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http://dx.doi.org/10.3390/nu13113848DOI Listing
http://www.ncbi.nlm.nih.gov/pmc/articles/PMC8624933PMC
October 2021

The Mothers, Infants, and Lactation Quality (MILQ) Study: A Multi-Center Collaboration.

Curr Dev Nutr 2021 Oct 20;5(10):nzab116. Epub 2021 Sep 20.

Federal University of Rio de Janeiro, Rio de Janeiro, Brazil.

Little valid information is available on human milk nutrient concentrations, especially for micronutrients (MNs), and there are no valid reference values (RVs) across lactation. In this multi-center collaborative study, RVs will be established for human milk nutrients across the first 8.5 mo postpartum. Well-nourished, unsupplemented women in Bangladesh, Brazil, Denmark, and The Gambia ( = 250/site) were recruited during the third trimester of pregnancy. Milk, blood, saliva, urine, and stool samples from mothers and their infants are collected identically at 3 visits (1-3.49, 3.5-5.99, 6.0-8.49 mo postpartum). Milk analyses include macronutrients, selected vitamins, trace elements and minerals, iodine, metabolomics, amino acids, human milk oligosaccharides, and bioactive peptides. We measure milk volume; maternal and infant diets, anthropometry, and morbidity; infant development, maternal genome, and the infant and maternal microbiome. RVs will be constructed based on methods for the WHO Child Growth Standards and the Intergrowth-21st Project. This trial was registered at clinical trials.gov as NCT03254329.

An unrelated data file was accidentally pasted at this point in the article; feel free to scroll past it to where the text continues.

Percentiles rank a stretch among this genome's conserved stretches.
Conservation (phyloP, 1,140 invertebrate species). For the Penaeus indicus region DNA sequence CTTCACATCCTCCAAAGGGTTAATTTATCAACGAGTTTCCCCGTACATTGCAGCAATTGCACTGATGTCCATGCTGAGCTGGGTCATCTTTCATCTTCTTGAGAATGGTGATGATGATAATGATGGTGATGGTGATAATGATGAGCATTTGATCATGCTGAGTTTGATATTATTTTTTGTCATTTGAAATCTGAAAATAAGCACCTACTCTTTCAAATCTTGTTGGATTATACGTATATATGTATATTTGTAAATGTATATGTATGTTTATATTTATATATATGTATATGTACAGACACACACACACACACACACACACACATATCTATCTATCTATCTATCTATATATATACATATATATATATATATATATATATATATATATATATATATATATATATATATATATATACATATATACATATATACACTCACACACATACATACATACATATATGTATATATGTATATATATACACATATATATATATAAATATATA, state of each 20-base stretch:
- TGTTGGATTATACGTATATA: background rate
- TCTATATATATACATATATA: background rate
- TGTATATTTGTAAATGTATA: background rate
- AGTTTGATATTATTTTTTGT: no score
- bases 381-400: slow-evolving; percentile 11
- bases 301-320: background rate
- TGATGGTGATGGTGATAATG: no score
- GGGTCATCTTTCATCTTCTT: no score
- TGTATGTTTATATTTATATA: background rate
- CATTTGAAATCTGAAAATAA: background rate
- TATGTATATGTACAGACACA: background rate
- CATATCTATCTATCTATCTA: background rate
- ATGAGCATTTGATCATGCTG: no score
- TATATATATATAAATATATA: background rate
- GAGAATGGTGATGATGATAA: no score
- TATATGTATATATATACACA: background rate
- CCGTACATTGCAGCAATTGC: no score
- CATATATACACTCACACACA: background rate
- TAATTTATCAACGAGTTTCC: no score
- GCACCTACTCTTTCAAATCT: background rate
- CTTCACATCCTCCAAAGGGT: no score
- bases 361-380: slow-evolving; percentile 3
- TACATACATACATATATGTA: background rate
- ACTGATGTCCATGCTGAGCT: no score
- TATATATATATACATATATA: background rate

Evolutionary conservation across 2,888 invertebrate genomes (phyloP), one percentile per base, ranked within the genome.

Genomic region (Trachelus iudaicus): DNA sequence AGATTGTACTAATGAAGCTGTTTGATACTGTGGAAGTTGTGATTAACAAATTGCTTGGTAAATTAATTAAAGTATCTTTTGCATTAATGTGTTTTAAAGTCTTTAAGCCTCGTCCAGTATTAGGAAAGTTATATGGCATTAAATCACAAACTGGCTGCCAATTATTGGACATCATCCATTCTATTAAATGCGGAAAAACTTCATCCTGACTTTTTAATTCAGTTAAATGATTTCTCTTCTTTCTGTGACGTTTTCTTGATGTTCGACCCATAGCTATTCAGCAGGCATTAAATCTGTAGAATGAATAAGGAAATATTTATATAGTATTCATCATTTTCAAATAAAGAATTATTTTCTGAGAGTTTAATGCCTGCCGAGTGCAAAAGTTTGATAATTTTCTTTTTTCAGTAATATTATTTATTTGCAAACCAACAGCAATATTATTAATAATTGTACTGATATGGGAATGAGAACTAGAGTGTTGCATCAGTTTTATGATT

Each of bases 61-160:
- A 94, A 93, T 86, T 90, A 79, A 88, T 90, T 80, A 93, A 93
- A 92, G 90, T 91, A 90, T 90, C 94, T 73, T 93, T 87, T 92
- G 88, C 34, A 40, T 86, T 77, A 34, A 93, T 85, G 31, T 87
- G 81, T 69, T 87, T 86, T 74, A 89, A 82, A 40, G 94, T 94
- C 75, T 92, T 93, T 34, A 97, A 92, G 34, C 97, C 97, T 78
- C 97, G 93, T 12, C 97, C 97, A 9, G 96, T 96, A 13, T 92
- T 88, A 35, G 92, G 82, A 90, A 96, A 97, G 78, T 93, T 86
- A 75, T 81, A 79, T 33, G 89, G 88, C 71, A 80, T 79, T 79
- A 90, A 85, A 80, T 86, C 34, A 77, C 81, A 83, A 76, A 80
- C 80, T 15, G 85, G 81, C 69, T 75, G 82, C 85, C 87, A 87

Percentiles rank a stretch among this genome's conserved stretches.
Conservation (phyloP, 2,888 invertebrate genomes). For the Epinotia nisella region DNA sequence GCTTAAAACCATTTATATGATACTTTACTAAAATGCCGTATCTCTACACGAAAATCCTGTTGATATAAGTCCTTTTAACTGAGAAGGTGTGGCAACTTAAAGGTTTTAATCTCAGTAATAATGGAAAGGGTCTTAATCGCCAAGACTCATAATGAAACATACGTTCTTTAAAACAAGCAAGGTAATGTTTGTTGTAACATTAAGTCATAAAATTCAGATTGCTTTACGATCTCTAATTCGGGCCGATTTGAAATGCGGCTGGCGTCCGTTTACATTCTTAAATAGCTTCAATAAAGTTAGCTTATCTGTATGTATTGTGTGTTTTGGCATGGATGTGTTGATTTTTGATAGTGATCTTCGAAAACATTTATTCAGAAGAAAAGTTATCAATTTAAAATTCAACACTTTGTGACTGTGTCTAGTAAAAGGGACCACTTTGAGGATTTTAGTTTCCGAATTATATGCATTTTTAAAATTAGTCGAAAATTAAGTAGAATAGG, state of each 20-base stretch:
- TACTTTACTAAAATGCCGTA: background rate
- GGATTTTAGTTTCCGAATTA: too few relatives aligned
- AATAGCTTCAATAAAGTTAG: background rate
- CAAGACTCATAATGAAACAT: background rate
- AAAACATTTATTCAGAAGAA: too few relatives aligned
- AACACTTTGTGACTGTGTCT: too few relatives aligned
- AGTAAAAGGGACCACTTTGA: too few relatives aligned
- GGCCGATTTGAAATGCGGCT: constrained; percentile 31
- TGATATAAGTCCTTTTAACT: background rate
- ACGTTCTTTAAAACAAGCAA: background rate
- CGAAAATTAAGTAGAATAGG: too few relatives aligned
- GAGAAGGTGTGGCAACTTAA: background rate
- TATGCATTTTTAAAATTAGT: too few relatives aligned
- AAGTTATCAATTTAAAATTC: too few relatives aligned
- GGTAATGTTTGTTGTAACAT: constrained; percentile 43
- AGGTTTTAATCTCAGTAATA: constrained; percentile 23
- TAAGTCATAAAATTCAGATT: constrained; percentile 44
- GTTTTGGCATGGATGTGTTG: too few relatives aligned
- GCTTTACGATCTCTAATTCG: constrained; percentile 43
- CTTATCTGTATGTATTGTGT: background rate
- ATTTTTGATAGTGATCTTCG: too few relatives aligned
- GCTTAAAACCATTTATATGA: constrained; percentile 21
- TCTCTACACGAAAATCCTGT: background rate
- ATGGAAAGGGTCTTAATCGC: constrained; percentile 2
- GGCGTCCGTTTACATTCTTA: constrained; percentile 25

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http://dx.doi.org/10.1093/cdn/nzab116DOI Listing
http://www.ncbi.nlm.nih.gov/pmc/articles/PMC8546155PMC
October 2021

Plasma lipids and growth faltering: A longitudinal cohort study in rural Gambian children.